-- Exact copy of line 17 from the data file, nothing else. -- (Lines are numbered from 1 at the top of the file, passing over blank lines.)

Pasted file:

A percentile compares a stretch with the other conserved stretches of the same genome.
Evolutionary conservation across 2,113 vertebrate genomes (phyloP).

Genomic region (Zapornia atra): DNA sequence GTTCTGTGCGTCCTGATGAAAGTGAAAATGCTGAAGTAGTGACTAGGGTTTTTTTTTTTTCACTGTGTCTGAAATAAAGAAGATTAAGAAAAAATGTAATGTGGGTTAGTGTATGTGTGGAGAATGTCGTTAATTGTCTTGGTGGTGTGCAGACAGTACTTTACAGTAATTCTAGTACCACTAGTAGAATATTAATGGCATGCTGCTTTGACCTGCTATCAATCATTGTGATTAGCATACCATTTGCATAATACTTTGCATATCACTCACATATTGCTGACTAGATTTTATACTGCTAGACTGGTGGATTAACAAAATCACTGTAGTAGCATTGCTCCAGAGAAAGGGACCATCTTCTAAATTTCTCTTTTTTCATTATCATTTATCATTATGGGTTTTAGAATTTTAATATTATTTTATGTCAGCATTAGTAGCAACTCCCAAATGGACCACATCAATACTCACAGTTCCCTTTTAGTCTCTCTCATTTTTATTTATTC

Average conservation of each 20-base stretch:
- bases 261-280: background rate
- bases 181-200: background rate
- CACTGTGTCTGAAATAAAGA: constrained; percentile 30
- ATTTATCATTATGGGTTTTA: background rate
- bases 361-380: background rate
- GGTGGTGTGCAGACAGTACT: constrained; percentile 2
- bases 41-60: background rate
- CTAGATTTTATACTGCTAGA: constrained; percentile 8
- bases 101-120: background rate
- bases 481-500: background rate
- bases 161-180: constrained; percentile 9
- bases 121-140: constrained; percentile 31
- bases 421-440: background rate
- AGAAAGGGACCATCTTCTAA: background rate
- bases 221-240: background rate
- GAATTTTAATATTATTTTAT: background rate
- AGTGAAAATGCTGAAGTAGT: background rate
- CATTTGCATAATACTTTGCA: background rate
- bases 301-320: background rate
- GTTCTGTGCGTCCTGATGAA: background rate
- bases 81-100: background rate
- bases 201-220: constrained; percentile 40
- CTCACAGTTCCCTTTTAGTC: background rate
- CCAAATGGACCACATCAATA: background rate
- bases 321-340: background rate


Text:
- bases 421-440: background rate